Sermon for 01-09-11: “The Ten Commandments, Part 1: No Other Gods”

January 10, 2011

Originally, this sermon was supposed to be the first part of a 4-part sermon series, and it was going to cover the first three of the Ten Commandments. I only got through the first commandment! That’s O.K. There was no reason it had to be only four parts! Enjoy. Feel free to leave feedback.

Sermon Text: Exodus 20:1-3

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The following is my original sermon manuscript.

There are few passages in scripture more controversial than the Ten Commandments. Every couple of years in our country, it seems, we have a national debate about whether or not it’s appropriate or legal to post the Ten Commandments in courthouses or other public places. On that question, I stand alongside my law professor in college. He wasn’t, as far as I know, particularly religious, but he said, “The Ten Commandments are such an important foundation for all the law that followed, of course they should be posted!”

Whenever this controversy gets stirred up, I notice that some well-meaning Christians start posting Ten Commandment signs in their front yards, as a protest. Have you seen these? I personally don’t do that, for the same reason I don’t have a little “fish” symbol or some other Christian bumper sticker on my car: I’m a sinner. Just as I often fail to live up the standard of Christ-like love, I also break the Ten Commandments. I don’t want to, and I am trying by God’s grace not to… but I do. I don’t want to be perceived as a hypocrite.

Because you know what’s even more important than posting the Ten Commandments in courthouses and public places and front yards? Actually obeying them! Isn’t that the hard part?

Another controversy, believe it or not, is the question of how to number them. There is surprisingly little agreement among Christians and Jews on how to do it. Catholics and Lutherans, for example, make Commandments 1 and 2 into the first commandment. Then they split the tenth commandment, “Thou shalt not covet,” into two: number nine is coveting your neighbor’s wife; number ten is coveting all his other possessions. To Jews, meanwhile, the first commandment is v. 2: “I am the Lord your God, who brought you out of the land of Egypt, out of the house of slavery.” That doesn’t sound like a commandment, does it? Then they combine “no other gods” and idol-making into the second commandment.

I don’t really care how we number them—it could be nine, ten, eleven, or twelve commandments for all I care. But I think our Jewish friends are onto something: The Ten Commandments ought to begin with verse 2, “I am the Lord your God, who brought you out of the land of Egypt, out of the house of slavery.” We ought to begin there because these commandments are, first and foremost, a gift of God’s love and grace.

God acted first—by making a covenant with Abraham and his children, before they could do anything to win God’s favor, loving them, making them his people, and graciously delivering them, freeing them, saving them from slavery in Egypt. Remember what God has done for you! Now live your life in this way, as a grateful response to this gift God has given you.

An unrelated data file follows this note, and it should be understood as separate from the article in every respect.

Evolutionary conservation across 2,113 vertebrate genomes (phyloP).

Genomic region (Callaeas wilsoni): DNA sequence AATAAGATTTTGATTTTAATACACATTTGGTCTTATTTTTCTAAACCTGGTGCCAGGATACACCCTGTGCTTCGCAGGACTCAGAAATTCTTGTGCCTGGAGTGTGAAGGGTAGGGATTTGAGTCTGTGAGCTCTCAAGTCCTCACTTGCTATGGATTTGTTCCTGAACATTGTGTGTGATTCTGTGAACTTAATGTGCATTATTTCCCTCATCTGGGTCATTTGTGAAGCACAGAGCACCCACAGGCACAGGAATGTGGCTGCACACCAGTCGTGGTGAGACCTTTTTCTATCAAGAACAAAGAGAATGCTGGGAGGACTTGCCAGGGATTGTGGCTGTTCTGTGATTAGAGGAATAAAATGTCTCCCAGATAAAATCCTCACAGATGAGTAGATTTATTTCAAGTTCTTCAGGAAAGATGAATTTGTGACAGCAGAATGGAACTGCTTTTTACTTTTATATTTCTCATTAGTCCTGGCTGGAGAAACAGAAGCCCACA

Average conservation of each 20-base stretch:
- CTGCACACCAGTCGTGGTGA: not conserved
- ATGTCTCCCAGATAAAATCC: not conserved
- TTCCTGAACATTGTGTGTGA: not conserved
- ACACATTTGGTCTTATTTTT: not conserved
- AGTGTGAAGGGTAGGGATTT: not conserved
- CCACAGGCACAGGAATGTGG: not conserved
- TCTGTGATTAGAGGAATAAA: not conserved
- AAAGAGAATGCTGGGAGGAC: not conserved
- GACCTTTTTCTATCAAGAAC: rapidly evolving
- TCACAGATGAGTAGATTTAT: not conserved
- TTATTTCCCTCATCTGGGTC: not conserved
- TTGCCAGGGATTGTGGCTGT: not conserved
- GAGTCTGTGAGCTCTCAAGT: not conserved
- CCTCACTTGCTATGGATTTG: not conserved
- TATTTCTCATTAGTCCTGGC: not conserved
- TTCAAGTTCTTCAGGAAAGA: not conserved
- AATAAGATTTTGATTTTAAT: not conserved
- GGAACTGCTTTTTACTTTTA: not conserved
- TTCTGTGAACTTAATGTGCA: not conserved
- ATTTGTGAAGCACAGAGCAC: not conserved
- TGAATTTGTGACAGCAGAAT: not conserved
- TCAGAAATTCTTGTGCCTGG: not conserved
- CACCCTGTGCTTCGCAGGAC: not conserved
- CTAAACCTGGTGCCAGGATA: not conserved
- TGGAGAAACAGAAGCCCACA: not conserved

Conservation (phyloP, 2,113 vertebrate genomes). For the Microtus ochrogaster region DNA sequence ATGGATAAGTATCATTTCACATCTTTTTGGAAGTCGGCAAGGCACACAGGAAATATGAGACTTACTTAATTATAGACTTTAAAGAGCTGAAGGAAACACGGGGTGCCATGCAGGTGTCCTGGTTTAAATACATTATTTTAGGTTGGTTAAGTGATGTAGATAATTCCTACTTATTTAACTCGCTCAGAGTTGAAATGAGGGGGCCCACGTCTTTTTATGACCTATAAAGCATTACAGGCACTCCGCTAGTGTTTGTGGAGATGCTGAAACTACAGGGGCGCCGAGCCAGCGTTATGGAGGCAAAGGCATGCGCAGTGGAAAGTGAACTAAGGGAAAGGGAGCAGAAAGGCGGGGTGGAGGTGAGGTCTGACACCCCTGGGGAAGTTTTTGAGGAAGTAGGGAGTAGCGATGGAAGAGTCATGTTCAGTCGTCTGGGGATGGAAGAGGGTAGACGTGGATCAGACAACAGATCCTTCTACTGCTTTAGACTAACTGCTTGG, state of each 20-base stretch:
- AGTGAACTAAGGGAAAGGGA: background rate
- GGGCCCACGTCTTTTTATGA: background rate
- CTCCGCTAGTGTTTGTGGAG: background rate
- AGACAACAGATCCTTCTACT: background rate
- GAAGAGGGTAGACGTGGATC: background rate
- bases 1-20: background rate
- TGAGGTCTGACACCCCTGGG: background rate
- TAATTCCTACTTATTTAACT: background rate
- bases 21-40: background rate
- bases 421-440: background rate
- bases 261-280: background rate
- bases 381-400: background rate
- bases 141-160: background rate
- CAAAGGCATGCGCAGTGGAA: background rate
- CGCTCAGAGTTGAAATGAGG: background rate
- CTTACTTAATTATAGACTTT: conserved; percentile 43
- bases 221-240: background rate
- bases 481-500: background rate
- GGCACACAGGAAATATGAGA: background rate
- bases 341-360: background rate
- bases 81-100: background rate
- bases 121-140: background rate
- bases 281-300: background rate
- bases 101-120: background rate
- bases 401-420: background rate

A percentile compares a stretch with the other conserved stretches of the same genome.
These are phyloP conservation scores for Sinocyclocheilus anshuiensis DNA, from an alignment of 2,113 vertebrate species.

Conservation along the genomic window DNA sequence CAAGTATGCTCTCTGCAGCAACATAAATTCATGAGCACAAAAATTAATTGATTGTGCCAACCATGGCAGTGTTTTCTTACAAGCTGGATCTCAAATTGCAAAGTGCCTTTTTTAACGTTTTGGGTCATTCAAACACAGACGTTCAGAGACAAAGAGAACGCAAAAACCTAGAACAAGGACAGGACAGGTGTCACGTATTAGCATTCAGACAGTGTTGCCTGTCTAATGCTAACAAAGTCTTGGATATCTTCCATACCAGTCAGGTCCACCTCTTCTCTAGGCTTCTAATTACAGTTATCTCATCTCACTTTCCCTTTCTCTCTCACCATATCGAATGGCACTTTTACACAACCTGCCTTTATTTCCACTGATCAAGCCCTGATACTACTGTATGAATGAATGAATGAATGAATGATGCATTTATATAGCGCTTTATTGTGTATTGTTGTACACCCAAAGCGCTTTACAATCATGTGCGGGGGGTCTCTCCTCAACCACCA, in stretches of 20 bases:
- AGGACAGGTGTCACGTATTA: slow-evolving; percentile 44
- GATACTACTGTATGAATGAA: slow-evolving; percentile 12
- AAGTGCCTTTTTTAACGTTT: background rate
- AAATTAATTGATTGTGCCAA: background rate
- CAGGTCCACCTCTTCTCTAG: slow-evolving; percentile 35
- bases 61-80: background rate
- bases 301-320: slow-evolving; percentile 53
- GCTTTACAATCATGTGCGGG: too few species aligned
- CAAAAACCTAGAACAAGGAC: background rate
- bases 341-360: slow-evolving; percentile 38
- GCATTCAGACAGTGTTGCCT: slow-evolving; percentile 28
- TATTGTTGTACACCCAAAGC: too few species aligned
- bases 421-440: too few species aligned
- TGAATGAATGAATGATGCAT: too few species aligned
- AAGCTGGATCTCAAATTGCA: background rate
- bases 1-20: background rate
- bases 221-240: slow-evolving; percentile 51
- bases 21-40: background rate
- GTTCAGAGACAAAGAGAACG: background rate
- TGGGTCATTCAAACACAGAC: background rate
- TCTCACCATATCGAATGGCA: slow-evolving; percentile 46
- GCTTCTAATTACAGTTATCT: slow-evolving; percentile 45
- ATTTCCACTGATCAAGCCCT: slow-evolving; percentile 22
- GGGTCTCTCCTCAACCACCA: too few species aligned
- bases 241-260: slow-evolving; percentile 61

Remember! Every year, when Jews celebrate Passover, they remember what God did for them in freeing them from slavery in Egypt. Is it any wonder that when Jesus celebrated a Passover meal with his disciples, he challenged them and us to remember his sacrificial death on a cross, through which we find forgiveness of sins and reconciliation with God. “Do this in remembrance of me.”

Last summer, I went to something called Georgia Pastors’ School at St. Simon’s Island, where the guest preacher for the week was Walter Kimbrough. For decades, Kimbrough was senior pastor of the Cascade United Methodist Church, an historic African-American congregation in Atlanta. In one sermon, Dr. Kimbrough talked about that question that we often ask one another: “How are you doing?” And what do we say? “Fine.” We don’t ask because we really want to know, and we don’t answer honestly. Our dog might have just gotten run over: “How are you doing?” “Fine.” But Dr. Kimbrough has too much integrity to lie to people. He insists on answering the question honestly. He’s not going to say he’s fine if he’s not doing fine. Consequently, when people ask him, “How are you doing?” he almost always answers, “I’m doing fantastically wonderful!” And being around him, you sense that he answers this way because he means it.

I want to be fantastically wonderful, too. I think God wants us Christians to be fantastically wonderful. I’m convinced that the world needs to see the church filled with people who are either fantastically wonderful or at least on their way toward becoming fantastically wonderful! And if we’re going to be fantastically wonderful for any length of time, it can’t simply depend very much on what’s going on in our lives at the moment. For example, being fantastically wonderful shouldn’t depend on whether or not our favorite sports team wins—or whether our most hated rival team loses. Not to say I’m at all unhappy that the New Orleans Saints lost yesterday… I’m glad about that, but even if they won, it shouldn’t affect whether or not I’m fantastically wonderful.